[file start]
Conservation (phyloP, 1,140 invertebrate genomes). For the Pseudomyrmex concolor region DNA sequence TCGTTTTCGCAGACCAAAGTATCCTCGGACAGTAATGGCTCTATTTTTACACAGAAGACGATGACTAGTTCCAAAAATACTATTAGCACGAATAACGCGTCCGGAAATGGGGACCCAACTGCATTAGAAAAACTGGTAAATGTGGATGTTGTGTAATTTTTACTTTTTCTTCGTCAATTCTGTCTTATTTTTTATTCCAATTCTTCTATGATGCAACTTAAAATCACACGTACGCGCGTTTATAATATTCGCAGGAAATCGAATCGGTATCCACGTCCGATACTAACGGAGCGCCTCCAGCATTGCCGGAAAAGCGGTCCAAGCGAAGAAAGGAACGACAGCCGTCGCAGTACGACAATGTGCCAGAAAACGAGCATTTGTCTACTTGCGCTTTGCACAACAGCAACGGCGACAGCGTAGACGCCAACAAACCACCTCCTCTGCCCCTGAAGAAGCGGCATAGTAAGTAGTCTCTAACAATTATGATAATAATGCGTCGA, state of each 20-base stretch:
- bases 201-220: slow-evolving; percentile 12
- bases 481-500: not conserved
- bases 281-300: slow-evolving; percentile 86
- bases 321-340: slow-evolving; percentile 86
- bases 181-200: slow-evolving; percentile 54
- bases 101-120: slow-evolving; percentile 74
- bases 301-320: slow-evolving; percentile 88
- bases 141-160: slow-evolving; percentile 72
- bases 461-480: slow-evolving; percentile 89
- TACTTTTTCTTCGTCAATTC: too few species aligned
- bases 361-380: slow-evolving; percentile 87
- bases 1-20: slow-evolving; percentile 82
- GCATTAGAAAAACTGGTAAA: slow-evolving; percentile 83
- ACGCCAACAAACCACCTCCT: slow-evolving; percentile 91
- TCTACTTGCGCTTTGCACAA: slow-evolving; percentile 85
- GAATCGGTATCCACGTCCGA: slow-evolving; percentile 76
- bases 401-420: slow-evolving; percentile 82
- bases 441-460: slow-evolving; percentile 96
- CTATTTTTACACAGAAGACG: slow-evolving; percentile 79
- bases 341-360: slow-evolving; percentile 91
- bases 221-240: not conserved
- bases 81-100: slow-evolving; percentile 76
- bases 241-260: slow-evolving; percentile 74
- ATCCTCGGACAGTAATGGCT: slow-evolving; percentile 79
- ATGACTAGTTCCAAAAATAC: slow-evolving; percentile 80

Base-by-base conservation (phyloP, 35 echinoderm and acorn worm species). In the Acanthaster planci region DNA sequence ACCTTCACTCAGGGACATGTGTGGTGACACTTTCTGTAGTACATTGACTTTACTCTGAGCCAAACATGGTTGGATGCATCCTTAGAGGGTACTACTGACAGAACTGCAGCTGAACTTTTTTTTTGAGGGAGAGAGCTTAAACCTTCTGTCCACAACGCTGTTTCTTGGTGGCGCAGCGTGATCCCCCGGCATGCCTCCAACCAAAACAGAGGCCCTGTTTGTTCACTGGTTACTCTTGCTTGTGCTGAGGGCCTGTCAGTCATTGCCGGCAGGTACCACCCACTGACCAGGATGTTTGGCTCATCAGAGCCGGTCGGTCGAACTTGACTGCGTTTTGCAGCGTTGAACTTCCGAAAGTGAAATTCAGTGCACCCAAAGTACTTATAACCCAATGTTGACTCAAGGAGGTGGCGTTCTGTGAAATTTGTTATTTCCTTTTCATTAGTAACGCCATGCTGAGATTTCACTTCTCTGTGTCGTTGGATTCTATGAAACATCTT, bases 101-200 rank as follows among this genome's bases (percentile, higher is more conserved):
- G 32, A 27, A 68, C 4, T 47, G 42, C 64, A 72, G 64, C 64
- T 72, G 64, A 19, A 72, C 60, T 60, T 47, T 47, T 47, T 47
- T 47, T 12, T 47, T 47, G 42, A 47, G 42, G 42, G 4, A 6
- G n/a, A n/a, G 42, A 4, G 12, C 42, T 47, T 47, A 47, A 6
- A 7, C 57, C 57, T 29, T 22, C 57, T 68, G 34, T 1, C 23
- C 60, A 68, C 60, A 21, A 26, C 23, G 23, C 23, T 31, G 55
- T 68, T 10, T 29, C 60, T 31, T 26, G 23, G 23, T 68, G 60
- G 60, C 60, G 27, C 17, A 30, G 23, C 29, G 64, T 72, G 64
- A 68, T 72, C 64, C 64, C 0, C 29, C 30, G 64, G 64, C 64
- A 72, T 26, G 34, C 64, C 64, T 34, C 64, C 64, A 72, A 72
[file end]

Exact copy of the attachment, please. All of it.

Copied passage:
Conservation (phyloP, 1,140 invertebrate genomes). For the Pseudomyrmex concolor region DNA sequence TCGTTTTCGCAGACCAAAGTATCCTCGGACAGTAATGGCTCTATTTTTACACAGAAGACGATGACTAGTTCCAAAAATACTATTAGCACGAATAACGCGTCCGGAAATGGGGACCCAACTGCATTAGAAAAACTGGTAAATGTGGATGTTGTGTAATTTTTACTTTTTCTTCGTCAATTCTGTCTTATTTTTTATTCCAATTCTTCTATGATGCAACTTAAAATCACACGTACGCGCGTTTATAATATTCGCAGGAAATCGAATCGGTATCCACGTCCGATACTAACGGAGCGCCTCCAGCATTGCCGGAAAAGCGGTCCAAGCGAAGAAAGGAACGACAGCCGTCGCAGTACGACAATGTGCCAGAAAACGAGCATTTGTCTACTTGCGCTTTGCACAACAGCAACGGCGACAGCGTAGACGCCAACAAACCACCTCCTCTGCCCCTGAAGAAGCGGCATAGTAAGTAGTCTCTAACAATTATGATAATAATGCGTCGA, state of each 20-base stretch:
- bases 201-220: slow-evolving; percentile 12
- bases 481-500: not conserved
- bases 281-300: slow-evolving; percentile 86
- bases 321-340: slow-evolving; percentile 86
- bases 181-200: slow-evolving; percentile 54
- bases 101-120: slow-evolving; percentile 74
- bases 301-320: slow-evolving; percentile 88
- bases 141-160: slow-evolving; percentile 72
- bases 461-480: slow-evolving; percentile 89
- TACTTTTTCTTCGTCAATTC: too few species aligned
- bases 361-380: slow-evolving; percentile 87
- bases 1-20: slow-evolving; percentile 82
- GCATTAGAAAAACTGGTAAA: slow-evolving; percentile 83
- ACGCCAACAAACCACCTCCT: slow-evolving; percentile 91
- TCTACTTGCGCTTTGCACAA: slow-evolving; percentile 85
- GAATCGGTATCCACGTCCGA: slow-evolving; percentile 76
- bases 401-420: slow-evolving; percentile 82
- bases 441-460: slow-evolving; percentile 96
- CTATTTTTACACAGAAGACG: slow-evolving; percentile 79
- bases 341-360: slow-evolving; percentile 91
- bases 221-240: not conserved
- bases 81-100: slow-evolving; percentile 76
- bases 241-260: slow-evolving; percentile 74
- ATCCTCGGACAGTAATGGCT: slow-evolving; percentile 79
- ATGACTAGTTCCAAAAATAC: slow-evolving; percentile 80

Base-by-base conservation (phyloP, 35 echinoderm and acorn worm species). In the Acanthaster planci region DNA sequence ACCTTCACTCAGGGACATGTGTGGTGACACTTTCTGTAGTACATTGACTTTACTCTGAGCCAAACATGGTTGGATGCATCCTTAGAGGGTACTACTGACAGAACTGCAGCTGAACTTTTTTTTTGAGGGAGAGAGCTTAAACCTTCTGTCCACAACGCTGTTTCTTGGTGGCGCAGCGTGATCCCCCGGCATGCCTCCAACCAAAACAGAGGCCCTGTTTGTTCACTGGTTACTCTTGCTTGTGCTGAGGGCCTGTCAGTCATTGCCGGCAGGTACCACCCACTGACCAGGATGTTTGGCTCATCAGAGCCGGTCGGTCGAACTTGACTGCGTTTTGCAGCGTTGAACTTCCGAAAGTGAAATTCAGTGCACCCAAAGTACTTATAACCCAATGTTGACTCAAGGAGGTGGCGTTCTGTGAAATTTGTTATTTCCTTTTCATTAGTAACGCCATGCTGAGATTTCACTTCTCTGTGTCGTTGGATTCTATGAAACATCTT, bases 101-200 rank as follows among this genome's bases (percentile, higher is more conserved):
- G 32, A 27, A 68, C 4, T 47, G 42, C 64, A 72, G 64, C 64
- T 72, G 64, A 19, A 72, C 60, T 60, T 47, T 47, T 47, T 47
- T 47, T 12, T 47, T 47, G 42, A 47, G 42, G 42, G 4, A 6
- G n/a, A n/a, G 42, A 4, G 12, C 42, T 47, T 47, A 47, A 6
- A 7, C 57, C 57, T 29, T 22, C 57, T 68, G 34, T 1, C 23
- C 60, A 68, C 60, A 21, A 26, C 23, G 23, C 23, T 31, G 55
- T 68, T 10, T 29, C 60, T 31, T 26, G 23, G 23, T 68, G 60
- G 60, C 60, G 27, C 17, A 30, G 23, C 29, G 64, T 72, G 64
- A 68, T 72, C 64, C 64, C 0, C 29, C 30, G 64, G 64, C 64
- A 72, T 26, G 34, C 64, C 64, T 34, C 64, C 64, A 72, A 72